Resilience – Understanding Fear

TED recently published a captivating talk by (now retired) astronaut Chris Hadfield. You might remember him from his unforgettable “Space Oddity” with over 21 million views on You Tube. He describes in vivid detail how his extensive training helped him cope with the complexity, sheer pressure as well as dangerous and terrifying situations not only during his space missions but also in life.

This high-flying astronaut’s totally down-to-earth approach made me realize what a brilliant example Chris makes for Resilience. It got me thinking just how immensely powerful training is – physical as well as mental – in taking control of what otherwise are ‘hard-wired’ biological responses (fight, flight, freeze).

What is fear?

I think we can agree that it is a powerful emotional force that spans a particularly unpleasant inner spectrum ranging from the first stirrings of unease or apprehension to eventually blind terror all accompanied by a large range of physical symptoms. Taking a temperature reading along any imaginary fear barometer for both physical and mental states is a highly subjective affair and you can find lots of free resources on the web if you wish to delve into this further. More importantly is the realization that fear is one giant paradox for it is both real and fantasy – but with very real consequences.

Fear – what Fear? …. a Quizz

You might recognize the following quotes. Go ahead and have a bit of fun: treat them like a quiz. The footnotes will tell you if you got them right.

Fear is not real, it’s a product of the thoughts you create. Do not misunderstand me. Danger is very real. But fear is a choice.” 1

I must not fear. Fear is the mind-killer. Fear is the little-death that brings total obliteration. I will face my fear. I will permit it to pass over me and through me. And when it has gone past I will turn the inner eye to see its path. Where the fear has gone there will be nothing. Only I will remain.” 2

Mindfulness is running straight into reality. It does not insulate you from the pain of life – rather, it allows you to delve so deep into life that you pierce the pain barrier and go beyond suffering.” 3

So, what do you think?

Although these quotes come from three very different corners of reality past and present I think they all capture the fear paradox really well.
One further point is also very important I think, especially with the general emphasis tending to value conquering or transcending fear – and that is the understanding and embracing that fear is only human.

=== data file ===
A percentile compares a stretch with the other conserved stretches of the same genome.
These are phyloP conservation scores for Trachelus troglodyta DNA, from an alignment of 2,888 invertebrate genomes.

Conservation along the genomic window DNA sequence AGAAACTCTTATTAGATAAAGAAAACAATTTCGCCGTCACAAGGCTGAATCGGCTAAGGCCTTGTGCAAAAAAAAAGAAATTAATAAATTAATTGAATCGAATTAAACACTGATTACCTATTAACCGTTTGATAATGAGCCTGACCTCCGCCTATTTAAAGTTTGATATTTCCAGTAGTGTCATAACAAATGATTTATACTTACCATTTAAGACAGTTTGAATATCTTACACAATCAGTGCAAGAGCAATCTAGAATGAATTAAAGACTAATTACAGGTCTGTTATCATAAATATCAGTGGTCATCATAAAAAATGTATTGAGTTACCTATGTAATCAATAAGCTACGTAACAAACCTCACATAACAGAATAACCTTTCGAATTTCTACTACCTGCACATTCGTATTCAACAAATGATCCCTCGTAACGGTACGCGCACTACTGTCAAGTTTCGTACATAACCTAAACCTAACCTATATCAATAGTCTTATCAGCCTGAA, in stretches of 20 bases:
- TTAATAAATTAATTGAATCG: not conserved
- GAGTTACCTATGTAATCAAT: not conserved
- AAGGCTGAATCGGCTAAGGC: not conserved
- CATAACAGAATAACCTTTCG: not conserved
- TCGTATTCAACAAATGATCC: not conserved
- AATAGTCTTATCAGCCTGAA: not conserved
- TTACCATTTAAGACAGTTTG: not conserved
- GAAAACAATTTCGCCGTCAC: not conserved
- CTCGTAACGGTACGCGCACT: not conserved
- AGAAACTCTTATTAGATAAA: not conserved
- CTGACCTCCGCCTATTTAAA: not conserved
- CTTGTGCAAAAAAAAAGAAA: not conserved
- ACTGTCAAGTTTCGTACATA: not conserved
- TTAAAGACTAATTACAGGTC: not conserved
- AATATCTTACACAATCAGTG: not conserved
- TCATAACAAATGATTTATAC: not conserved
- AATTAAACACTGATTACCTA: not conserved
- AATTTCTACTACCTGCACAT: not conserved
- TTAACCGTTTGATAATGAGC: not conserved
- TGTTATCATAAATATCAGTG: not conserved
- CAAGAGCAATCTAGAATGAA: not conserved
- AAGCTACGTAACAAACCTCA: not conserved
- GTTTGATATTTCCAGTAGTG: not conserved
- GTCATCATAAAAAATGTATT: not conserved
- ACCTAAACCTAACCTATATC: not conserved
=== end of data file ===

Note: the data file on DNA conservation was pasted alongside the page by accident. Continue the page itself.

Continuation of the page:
Feeling Fear is only Human – Not a Sign of Weakness

Paul KleeFeeling fear is inevitable.

Everybody will feel aspects of the fear spectrum at some time. Fears are thoroughly human emotions. You notice that I’m purposefully using the plural here – for being able to differentiate where on the ‘barometer’ you are when and for how long with what kind of fear is the very first step in taking control.

Get to know your fears and name them.

Fear is normal – the Difference between Fear and Panic is Control

If you learn to control apprehensions and fears you can turn them into assets, treat them like a guide that can help you focus. Fears are normal.

The difference between fear and panic is control.

Fear does not have to shut you down. It can wake you up.

Fear can guide you because you can learn to recognize and respect it. Through training you acquire expertise that will kick in for you should things go wrong where fear suddenly might explodes onto the scene. There might even be an app for that 😉

But how do I go about learning to control fear?

Sure, this is all very well I hear you say, but what kind of training? I can’t train for everything. Besides, my life is kind of just ‘normal’ so what’s the point?

I don’t want to sound like a certain ad but “every little helps” really does apply here – especially if you do a little bit a lot of times. And forming a new habit so to speak does not have to be boring.

Learning to Control Fear is simply Amazing

Go play, have fun – in the real world out there and away from virtual reality screens at least 90% of the time. Try completely new activities – and get good at them. Any new skill or trick you add to your toolbox will come in handy at some time in some way.

Then, at the end of your fun activity where you’ve focused both your mental and physical resources, relax. Well, not quite that fast for here lies another paradox. Relax does not simply mean letting go, tune out or turn off. That would be closer to sleep. No,

I mean learn to relax as in mindfulness training and meditation – which is really just another activity only of a very different nature, even if it sounds a bit alien at first. There are many different approaches out there and so you’re bound to find one that’s just right for you. In the end it will help you further hone your mental focus and resources – which, naturally, adds greatly to your personal resilience; for “normal” life has it’s way of suddenly and quite unexpectedly ceasing to be simply be just “normal” – whatever that means to you now that you’re beginning to be in charge of your fears.

Monika


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  • 1 Will Smith in the 2013 Movie ‘After Earth
  • 2 Frank Herbert, Dune (1965)
  • 3 Banthe H. Gunaranta, Buddhist Monk (year unknown)
  • also see:

 

One thought on “Resilience – Understanding Fear

  1. Abi

    Super post for understanding and motivation. Thanks. Definitely much more interested in preparedness now and will look through the rest of your website.

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